recognisable features of the Medieval house (apart from the chapel/gate house
qv) are the cellar windows at the lower west end, the hall's small rear window
and the former passage rear doorway, none of which are certainly insitu.
The present house has a large hall at the right hand (east) end heated from a
lateral fireplace at the back; the hall is unusually long and narrow which
suggests it is on the site of the Medieval house. The screens passage at the
left (west) end of the hall has a 2 storey porch at the front. The lower left
side partition of the passage was removed to form a wide entrance hall probably
is about the late C17 or early C18 and probably coeval with the building of the
stair tower behind the entrance hall which rises to a spacious landing on the
first floor and up to attics in the roof qv. The stair tower is in the angle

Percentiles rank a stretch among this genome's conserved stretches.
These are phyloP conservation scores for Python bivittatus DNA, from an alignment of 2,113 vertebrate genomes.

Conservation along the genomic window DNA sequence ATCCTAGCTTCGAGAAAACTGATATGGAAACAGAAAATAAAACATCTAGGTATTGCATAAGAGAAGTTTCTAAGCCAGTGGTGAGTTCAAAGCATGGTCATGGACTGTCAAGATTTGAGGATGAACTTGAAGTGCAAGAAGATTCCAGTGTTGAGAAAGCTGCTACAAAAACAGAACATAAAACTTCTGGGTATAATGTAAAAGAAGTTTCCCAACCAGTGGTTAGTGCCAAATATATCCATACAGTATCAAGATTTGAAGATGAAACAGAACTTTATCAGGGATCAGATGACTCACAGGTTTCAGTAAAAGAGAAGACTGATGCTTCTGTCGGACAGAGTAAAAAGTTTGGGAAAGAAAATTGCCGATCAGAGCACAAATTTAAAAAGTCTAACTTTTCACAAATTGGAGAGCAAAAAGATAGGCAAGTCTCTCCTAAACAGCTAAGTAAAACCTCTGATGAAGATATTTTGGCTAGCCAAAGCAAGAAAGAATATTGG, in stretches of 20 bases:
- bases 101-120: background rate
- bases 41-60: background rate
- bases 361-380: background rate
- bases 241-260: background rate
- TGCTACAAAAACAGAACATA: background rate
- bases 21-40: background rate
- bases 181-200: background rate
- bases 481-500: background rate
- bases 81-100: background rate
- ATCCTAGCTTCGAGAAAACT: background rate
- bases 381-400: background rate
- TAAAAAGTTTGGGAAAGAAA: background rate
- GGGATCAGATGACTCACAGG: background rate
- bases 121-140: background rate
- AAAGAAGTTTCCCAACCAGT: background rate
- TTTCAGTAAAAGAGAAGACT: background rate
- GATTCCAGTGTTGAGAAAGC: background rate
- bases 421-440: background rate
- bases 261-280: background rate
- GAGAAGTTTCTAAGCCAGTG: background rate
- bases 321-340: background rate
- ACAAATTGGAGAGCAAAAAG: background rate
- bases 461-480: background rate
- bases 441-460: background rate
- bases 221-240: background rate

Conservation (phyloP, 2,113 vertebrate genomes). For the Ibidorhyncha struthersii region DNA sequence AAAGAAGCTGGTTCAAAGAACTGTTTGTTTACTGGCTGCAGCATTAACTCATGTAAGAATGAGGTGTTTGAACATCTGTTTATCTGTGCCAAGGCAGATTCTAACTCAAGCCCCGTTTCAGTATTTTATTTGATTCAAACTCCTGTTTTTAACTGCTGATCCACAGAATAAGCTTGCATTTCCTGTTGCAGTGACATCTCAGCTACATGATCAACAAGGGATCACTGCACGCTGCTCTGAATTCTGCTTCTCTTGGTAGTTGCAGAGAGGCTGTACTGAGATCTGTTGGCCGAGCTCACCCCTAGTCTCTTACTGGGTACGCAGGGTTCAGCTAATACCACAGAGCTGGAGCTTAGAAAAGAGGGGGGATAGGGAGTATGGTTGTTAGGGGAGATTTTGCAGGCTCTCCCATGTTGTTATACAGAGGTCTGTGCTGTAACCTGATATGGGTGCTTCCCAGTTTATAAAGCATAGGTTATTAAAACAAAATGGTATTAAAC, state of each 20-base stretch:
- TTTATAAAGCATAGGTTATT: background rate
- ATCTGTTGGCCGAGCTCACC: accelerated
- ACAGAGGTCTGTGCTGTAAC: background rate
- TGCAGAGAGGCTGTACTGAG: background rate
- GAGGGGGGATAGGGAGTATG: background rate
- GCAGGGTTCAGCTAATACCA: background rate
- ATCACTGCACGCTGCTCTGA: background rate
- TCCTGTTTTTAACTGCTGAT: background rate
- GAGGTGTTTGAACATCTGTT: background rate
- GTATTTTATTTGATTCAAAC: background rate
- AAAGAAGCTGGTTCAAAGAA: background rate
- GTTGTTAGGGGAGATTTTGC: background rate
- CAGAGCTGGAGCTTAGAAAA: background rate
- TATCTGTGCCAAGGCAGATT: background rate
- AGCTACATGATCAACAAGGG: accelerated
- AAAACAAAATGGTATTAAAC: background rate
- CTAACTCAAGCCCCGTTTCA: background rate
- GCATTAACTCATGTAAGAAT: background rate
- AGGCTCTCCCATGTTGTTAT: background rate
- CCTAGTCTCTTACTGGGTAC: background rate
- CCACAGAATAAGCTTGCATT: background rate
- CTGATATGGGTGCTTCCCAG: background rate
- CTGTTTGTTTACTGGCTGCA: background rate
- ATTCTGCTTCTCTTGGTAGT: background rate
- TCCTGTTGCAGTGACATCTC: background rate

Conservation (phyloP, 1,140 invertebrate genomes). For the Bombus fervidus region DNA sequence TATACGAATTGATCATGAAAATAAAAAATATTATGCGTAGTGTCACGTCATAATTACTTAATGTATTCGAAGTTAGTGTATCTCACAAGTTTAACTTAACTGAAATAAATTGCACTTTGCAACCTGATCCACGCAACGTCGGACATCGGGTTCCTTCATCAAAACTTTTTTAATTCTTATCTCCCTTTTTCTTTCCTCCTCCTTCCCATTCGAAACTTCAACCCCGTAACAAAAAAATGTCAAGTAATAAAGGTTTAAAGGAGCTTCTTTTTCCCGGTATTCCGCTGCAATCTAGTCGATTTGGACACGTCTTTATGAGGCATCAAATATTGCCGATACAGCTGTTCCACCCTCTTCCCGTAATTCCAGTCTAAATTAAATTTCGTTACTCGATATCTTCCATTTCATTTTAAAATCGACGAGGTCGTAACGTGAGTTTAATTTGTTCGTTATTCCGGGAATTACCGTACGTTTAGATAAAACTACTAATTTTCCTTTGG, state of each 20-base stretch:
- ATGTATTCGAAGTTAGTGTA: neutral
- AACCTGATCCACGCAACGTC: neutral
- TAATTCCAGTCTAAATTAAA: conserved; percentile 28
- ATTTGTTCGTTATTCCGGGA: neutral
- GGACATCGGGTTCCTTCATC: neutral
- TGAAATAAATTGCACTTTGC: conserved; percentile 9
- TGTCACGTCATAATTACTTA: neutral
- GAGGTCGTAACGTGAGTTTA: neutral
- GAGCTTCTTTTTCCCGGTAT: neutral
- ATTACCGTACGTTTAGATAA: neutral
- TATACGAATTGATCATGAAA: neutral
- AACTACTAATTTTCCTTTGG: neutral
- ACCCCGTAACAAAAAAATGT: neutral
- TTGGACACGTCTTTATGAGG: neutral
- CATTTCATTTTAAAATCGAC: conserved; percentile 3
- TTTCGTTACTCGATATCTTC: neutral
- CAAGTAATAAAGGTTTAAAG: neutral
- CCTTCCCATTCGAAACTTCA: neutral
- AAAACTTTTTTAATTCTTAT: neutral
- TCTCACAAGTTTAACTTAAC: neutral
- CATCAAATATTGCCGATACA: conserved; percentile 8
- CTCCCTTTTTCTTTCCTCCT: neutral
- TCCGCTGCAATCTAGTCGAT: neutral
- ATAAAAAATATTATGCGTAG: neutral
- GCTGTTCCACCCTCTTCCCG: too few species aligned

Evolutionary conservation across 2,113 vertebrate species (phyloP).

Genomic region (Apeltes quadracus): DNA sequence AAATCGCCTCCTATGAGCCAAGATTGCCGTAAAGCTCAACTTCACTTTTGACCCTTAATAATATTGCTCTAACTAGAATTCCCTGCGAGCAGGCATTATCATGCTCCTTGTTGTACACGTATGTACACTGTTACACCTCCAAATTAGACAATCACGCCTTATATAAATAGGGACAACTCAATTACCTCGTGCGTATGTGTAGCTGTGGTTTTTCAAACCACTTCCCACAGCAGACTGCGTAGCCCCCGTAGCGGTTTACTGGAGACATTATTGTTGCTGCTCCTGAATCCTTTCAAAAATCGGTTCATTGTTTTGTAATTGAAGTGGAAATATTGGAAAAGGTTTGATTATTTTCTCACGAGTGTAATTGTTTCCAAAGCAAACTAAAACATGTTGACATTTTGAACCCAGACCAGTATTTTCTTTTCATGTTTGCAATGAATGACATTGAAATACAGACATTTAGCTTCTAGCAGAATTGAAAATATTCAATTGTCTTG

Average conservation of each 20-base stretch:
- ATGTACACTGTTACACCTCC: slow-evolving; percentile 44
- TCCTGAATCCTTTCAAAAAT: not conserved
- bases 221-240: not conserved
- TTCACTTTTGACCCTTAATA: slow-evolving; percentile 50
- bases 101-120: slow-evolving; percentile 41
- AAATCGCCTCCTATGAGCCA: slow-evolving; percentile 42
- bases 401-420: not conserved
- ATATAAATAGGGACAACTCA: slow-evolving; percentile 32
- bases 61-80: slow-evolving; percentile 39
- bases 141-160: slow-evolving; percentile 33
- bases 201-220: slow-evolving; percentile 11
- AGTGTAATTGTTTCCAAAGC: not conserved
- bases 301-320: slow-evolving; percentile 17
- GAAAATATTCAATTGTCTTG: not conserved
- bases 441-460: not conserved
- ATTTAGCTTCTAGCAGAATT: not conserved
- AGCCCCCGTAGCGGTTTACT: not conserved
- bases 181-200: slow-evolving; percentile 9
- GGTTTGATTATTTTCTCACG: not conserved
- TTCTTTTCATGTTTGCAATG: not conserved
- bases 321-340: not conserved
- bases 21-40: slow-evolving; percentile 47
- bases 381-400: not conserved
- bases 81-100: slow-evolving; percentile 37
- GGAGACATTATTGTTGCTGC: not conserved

with the wide cross-wing at the lower left end. The cross-wing has a cellar, a
parlour on the ground floor heated from a lateral stack on the left side, two
heated bedchambers above and an attic in the roof. The common rafter and
tie-beam room structure provides two large attic spaces, one over the cross-
wing and the other over the main range with access from the stair tower.
In spite of the early character of its gable end stack and its stair turret the
kitchen wing at the rear of the higher right hand end is a C19 replacement of an
earlier parallel rear range depited in a C19 engraving. This earlier range must